Independent Pusuits: Bridge

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The Independent Culture
TACTICS, WHEN you hold AJx in a suit facing xxx and the king is led against you, have changed over the years. In whist-playing days the concept of ducking (the Bath Coup) was hailed as a brilliant innovation, for West invariably continued the suit.

Nowadays, however, most defending pairs have got their act together. Take this deal where South opened One Club, West overcalled in spades, and North raised to Two Clubs. South jumped to 3NT and all passed. West duly led 4K, and now a duck by declarer would hardly help. Modern Easts would drop the jack under the king, if they held it, and, with only low cards (as here), would simply give their partner a count.

So, when the play starts 4K,44,43 and S48, it would be a naive West who continued the suit. Instead, a switch to #K established three diamond tricks for the defenders, and East still has 2K as an entry.

Equally clearly, it would not have helped declarer to win the first spade for, when East gets in with 2K, his spade return finishes matters.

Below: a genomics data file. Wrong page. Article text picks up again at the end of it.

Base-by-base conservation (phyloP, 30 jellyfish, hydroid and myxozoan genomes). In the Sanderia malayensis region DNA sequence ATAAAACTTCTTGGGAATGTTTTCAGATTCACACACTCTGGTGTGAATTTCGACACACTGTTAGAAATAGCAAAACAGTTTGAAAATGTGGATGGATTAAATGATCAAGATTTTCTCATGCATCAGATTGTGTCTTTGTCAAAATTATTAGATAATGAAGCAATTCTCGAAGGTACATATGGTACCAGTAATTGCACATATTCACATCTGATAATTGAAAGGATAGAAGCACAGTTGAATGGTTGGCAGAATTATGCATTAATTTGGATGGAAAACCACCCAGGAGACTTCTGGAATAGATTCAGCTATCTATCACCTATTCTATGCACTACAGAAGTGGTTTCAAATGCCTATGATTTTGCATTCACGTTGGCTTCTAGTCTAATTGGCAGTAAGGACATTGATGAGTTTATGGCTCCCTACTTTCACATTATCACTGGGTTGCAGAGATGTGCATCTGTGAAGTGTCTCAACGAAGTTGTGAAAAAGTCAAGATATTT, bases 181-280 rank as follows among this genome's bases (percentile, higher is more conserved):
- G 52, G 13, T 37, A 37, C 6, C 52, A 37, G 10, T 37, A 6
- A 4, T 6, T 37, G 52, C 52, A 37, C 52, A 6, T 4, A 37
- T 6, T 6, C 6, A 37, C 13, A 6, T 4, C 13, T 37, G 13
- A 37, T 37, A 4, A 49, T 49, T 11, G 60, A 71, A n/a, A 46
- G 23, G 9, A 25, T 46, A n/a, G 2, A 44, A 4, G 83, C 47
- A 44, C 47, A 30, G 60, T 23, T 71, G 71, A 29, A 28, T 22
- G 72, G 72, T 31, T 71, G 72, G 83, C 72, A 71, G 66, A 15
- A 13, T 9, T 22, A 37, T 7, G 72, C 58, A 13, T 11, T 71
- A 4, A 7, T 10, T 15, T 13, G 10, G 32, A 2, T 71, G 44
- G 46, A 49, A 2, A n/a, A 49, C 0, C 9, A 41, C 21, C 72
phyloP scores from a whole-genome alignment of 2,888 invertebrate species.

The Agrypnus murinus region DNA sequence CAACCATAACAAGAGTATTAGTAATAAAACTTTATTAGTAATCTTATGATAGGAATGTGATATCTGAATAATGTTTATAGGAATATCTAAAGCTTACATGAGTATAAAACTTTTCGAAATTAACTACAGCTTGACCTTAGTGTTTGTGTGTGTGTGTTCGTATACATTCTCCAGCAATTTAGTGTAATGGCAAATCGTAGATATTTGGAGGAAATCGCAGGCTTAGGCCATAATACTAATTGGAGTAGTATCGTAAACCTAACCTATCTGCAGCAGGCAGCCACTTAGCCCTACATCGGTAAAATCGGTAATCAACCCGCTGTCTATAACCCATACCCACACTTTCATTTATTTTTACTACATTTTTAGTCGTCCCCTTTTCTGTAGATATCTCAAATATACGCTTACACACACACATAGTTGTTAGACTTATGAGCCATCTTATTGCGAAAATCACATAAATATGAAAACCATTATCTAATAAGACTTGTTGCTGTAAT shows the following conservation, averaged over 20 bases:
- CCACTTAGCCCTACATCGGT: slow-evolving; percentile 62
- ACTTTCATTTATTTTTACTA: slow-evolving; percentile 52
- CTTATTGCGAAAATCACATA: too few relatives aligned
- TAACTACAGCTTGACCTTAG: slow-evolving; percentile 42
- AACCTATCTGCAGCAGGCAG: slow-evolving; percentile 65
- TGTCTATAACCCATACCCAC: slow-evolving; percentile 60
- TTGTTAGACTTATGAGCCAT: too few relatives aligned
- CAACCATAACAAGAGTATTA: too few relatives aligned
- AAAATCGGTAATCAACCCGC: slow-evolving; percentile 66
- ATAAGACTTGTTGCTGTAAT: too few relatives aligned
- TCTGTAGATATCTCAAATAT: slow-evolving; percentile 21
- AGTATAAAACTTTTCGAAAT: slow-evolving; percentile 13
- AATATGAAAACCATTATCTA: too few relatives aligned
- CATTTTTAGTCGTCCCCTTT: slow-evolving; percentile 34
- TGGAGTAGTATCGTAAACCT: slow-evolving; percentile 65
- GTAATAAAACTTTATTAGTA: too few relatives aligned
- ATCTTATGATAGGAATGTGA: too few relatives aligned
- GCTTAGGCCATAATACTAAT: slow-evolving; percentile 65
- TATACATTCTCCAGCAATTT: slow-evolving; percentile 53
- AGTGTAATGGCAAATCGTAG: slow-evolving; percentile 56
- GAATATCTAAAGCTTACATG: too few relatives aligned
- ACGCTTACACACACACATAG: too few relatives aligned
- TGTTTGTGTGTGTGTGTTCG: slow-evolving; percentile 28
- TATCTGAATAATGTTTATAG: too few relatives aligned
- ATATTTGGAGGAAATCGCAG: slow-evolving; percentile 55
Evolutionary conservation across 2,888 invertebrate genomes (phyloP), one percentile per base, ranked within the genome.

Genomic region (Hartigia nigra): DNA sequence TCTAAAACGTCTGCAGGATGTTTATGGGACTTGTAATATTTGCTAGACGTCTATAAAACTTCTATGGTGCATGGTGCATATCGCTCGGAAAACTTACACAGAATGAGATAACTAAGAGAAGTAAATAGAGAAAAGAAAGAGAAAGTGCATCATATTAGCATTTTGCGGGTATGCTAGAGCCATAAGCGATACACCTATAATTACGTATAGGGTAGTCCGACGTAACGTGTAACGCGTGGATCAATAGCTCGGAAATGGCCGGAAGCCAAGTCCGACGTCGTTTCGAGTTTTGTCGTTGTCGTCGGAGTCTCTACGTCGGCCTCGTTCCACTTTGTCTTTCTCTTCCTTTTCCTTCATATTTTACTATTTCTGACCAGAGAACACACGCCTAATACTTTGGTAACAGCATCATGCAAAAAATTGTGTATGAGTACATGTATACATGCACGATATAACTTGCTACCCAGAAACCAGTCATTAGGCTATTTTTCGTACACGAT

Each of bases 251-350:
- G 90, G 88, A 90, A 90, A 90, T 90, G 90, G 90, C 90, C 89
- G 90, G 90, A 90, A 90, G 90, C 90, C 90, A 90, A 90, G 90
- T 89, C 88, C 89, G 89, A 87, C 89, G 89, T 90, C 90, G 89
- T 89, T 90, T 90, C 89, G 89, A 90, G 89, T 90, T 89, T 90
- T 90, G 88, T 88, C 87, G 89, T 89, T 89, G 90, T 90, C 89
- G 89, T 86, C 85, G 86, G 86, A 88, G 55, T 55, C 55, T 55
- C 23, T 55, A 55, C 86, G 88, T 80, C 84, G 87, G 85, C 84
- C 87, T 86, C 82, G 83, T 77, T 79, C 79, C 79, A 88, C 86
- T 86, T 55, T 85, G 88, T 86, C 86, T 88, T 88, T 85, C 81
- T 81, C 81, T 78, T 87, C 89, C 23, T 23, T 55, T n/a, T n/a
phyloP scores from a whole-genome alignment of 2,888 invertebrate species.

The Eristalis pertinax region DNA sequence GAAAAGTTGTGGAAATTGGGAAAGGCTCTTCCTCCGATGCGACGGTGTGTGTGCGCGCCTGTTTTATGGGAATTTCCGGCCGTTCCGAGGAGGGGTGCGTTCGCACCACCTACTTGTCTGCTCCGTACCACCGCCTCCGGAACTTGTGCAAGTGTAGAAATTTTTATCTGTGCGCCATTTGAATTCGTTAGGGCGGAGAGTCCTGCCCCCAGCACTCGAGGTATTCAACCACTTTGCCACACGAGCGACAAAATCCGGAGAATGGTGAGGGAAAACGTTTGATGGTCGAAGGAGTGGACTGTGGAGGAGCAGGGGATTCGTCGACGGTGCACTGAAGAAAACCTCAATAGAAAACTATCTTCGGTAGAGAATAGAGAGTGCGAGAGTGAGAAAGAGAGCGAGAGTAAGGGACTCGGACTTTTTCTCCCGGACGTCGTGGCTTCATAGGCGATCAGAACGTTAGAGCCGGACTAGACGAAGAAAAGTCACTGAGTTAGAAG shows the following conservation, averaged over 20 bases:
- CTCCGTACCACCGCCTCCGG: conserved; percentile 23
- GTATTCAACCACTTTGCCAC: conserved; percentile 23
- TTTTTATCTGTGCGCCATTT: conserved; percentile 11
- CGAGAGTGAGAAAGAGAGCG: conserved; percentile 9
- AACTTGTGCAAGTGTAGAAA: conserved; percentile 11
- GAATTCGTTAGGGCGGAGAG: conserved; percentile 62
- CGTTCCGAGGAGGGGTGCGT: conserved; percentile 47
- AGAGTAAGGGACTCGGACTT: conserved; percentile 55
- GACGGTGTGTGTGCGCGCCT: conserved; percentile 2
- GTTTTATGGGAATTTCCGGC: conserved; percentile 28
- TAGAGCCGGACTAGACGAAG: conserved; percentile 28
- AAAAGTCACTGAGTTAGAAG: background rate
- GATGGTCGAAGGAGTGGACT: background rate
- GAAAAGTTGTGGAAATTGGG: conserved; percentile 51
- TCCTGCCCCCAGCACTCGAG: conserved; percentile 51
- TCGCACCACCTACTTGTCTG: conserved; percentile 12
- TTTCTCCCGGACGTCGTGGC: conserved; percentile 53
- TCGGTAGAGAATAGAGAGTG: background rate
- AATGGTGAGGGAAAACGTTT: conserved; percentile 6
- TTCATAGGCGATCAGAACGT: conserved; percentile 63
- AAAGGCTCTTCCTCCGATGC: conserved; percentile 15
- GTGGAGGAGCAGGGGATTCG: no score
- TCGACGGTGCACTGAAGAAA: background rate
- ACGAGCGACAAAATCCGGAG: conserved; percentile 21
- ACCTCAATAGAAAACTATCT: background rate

Finally, as actually happened at the table, South tried a different tack altogether. He dropped 4J under the lead of the king! Convinced that declarer must have started with 4AJ alone (and not paying sufficient attention to his partner's carefully chosen 43), West continued spades instead of switching to diamonds. Now declarer won and could safely finesse in clubs.

Game all; dealer South

North

47 6 4

!6 5

#10 6 3

2A Q 8 5 2

West East

4K Q 10 9 5 43 2

!9 7 4 2 !J 10 8 3

#K Q 2 #J 9 8 4

24 2K 7 6

South

4A J 8

!A K Q

#A 7 5

2J 10 9 3

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